ando san


It’s a breezy, heated morning over here in the desert, yet somehow it seems like a truly perfect moment to mark the official release of Ando San‘s latest EP. Humble is at once effortless to fall into and slow to digest. It’s two tracks are densely populated, and in a way, we mean that literally: “Aura” floats, buzzes, and grooves like fireflies on a distant island. The sound is quintessential Ando San, resulting in what is easily some of his most layered and engaging music yet.

There’s also an expertly laid bait and switch on “Big Surprise,” which bobs, weaves, and eventually flows into a powerful, poignant prog-hop finale. It’s all over so soon, you can’t help but run it back. Ando San’s production is constantly gearing up, and really, it feels like we’re starting to experience a level of world building when it comes to the mix, or some grander creative process. Whatever it is, the energy behind this project has been steadily rising, and hopefully, Humble is sign of more to come soon.

To tide us over, we actually reached out to the man himself, who was gracious enough to answer a few questions for us. Ando was incredibly giving in this regard, and to be honest, it’s lent yet another level of depth to our listening experience since we had our chat – and it just might do the same for you.


FB: The new EP is going to be called Humble – how does that word relate to the songs on the record?

Ando: I think this year has been a tough one for me and the one sentence that kept popping up in my head was “stay humble”. I feel like each project that I name has something to do with what going on in my life at that moment in time. This time I wanted to remind myself to be humble. One song is titled aura and I hope the listeners get the vibe of the song. Just living in the moment and just appreciating the things around you. The music video will mos def give you a sense of living in the moment and enjoying things while you have them. The other song is titled “Big Surprise” I kinda want the listener to pick up on the meaning of that song and how it corelates with “Humble” so I won’t say anything haha. It’s a nice and simple 2 song ep but it’s going to really show people my production chops and song writing skills as well.

FB: A good portion of your guitar technique blends these shimmery, emotive melodies with laser-precise rhythmic slapping. Do you tend to start song ideas as melodic phrases or something more rhythm based?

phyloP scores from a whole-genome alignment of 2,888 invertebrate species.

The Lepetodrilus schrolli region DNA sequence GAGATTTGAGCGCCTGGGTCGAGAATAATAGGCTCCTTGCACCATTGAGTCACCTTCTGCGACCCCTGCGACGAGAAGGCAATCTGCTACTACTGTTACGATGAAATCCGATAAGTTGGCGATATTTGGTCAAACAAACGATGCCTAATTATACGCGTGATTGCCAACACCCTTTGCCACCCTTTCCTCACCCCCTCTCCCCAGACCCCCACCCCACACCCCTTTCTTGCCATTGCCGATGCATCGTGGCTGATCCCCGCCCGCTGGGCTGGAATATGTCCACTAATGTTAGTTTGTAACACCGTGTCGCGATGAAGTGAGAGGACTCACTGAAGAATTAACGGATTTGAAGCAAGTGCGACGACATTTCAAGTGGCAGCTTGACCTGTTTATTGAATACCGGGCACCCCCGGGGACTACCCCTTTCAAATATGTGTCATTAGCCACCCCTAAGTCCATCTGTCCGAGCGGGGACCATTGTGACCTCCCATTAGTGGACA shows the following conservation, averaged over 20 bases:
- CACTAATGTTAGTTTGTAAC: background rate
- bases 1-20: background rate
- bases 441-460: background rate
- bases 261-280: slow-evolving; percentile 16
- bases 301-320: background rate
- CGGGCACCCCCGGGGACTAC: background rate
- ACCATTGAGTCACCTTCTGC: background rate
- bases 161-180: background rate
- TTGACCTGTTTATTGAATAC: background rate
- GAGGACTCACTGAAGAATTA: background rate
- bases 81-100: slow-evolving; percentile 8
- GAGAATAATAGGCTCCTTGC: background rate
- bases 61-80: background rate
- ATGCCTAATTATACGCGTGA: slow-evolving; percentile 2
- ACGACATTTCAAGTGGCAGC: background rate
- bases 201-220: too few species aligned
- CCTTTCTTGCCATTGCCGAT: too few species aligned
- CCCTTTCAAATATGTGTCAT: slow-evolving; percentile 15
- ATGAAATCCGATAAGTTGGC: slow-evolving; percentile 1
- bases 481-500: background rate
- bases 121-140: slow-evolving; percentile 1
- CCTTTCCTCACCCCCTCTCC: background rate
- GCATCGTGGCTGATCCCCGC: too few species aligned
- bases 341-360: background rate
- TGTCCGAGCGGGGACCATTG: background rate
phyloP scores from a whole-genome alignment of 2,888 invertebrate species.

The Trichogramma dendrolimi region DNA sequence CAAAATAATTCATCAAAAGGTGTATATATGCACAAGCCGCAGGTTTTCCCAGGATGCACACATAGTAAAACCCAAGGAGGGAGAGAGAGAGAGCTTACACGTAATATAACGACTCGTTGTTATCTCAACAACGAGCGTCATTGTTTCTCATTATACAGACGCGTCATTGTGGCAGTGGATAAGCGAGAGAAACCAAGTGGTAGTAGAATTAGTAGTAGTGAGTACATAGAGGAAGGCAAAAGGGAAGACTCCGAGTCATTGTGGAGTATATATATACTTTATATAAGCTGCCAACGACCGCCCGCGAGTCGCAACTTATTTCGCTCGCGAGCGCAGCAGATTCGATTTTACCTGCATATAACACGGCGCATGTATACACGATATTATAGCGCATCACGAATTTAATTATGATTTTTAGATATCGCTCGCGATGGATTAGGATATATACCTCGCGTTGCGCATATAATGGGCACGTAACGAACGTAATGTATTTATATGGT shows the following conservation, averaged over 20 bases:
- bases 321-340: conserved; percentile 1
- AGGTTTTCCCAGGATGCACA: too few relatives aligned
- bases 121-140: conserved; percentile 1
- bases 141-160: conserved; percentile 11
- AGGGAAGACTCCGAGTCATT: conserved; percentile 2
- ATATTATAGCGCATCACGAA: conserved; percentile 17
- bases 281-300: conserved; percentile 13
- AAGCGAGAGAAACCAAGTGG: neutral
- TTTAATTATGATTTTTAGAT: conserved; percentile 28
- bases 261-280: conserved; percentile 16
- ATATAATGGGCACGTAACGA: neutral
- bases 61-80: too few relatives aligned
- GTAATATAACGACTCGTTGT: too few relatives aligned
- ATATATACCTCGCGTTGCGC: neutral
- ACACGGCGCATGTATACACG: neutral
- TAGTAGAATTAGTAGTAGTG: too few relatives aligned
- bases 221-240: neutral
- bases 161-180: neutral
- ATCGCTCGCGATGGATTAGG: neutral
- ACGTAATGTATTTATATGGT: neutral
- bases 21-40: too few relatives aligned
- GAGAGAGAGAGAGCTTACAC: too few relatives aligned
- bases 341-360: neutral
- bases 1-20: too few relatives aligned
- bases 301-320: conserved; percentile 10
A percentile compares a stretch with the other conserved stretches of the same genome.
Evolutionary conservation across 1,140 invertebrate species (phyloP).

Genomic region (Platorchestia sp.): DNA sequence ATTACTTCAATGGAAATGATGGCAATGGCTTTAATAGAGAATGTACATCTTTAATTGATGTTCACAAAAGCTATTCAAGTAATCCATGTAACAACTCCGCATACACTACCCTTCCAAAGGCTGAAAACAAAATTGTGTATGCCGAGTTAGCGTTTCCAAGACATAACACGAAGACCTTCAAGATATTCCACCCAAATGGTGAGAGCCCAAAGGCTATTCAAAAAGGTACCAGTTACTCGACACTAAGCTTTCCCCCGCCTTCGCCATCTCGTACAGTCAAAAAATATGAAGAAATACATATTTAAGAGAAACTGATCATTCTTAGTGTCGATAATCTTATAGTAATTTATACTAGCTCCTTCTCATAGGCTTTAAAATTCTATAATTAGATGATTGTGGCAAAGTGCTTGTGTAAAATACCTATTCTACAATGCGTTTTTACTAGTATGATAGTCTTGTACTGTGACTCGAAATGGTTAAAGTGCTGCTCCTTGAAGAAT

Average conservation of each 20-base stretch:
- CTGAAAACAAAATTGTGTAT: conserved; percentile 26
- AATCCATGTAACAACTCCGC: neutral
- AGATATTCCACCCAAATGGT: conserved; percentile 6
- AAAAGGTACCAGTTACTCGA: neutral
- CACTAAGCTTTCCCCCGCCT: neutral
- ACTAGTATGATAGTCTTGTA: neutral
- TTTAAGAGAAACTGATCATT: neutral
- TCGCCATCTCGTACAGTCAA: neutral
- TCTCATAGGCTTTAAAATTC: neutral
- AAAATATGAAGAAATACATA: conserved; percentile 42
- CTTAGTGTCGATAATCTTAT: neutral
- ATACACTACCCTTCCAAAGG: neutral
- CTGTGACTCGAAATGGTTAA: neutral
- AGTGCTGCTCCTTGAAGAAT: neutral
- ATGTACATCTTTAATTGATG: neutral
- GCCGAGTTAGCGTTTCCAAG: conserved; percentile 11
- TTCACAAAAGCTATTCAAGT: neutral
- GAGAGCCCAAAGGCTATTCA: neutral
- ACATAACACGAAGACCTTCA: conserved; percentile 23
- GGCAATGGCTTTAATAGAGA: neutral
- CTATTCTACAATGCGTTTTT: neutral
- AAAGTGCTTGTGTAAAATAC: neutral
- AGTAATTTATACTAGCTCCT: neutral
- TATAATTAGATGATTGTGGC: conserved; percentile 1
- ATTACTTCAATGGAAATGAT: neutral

Ando: I usually start off with a very simple chord progression. Then I start producing the beat. After I produce the beat I retrack the guitars. Might add a little bit more flare to it. Then from there I start adding melodic lines, those melodic lines could be built in with the chord progression that could act as a harmony. From there If I wanted to add thumping it would be less melodic and more rhythmic.

FB: Since Sometimes It Be Like That, you’ve pulled in a variety of different genres and adapted them to your style. If you were to put a label on it, how would you describe your sound?

Ando: I would totally call my style of music prog hop. Progressive Hip Hop and I have been giving it that label for like 4 years. It’s really simple and I think people could probably get the gist of it. My music would be really hard to describe so I usually say that.

FB: What/who would you say your main influences are?

Ando: For sure J Dilla, Flying Lotus, Thundercat, MF DOOM and Tosin Abasi (of Animals as Leaders). Tosin Abasi is literally the reason why I play guitar today. I saw them on the Summer Slaughter tour 2010 when I was 15 and I was in awe. Especially seeing a black guitarist playing in a metal band it was something to behold for my teenage self. J Dilla was one of the first Producers that I fell in love with. I was 13 when I first heard J Dilla and He has shaped the way I produce and make music for me since day 1. If it wasn’t for Flying Lotus, I don’t think I would be actually be making beats right now. Everything About him reminded me of me when I was younger. The weird nerdy black dude that loved anime lmao. But also, his music was so different from all the other producers when I was young. I found out Flying Lotus around the same time I heard J Dilla. I play how I play on the guitar because of Thundercat. His chord progression…. everything about him shaped me as a musician. I first heard of him when he dropped Golden Age Apocalypse in 2011 and man the way he solo’d was just insane. I don’t usually solo like a traditional guitarist but I think I solo more like a bassist and it’s because of Thundercat. MF DOOM Is the reason why rap today. I was always a closeted rapper and never really told anybody that I wanted to take it seriously. After he passed away that’s when I started rapping. That was a big blow for the hip hop community, and I just felt a powerful urge to just send. I been practicing rapping for years so I though now would be a good time to show case what I could do. RIP MF DOOM.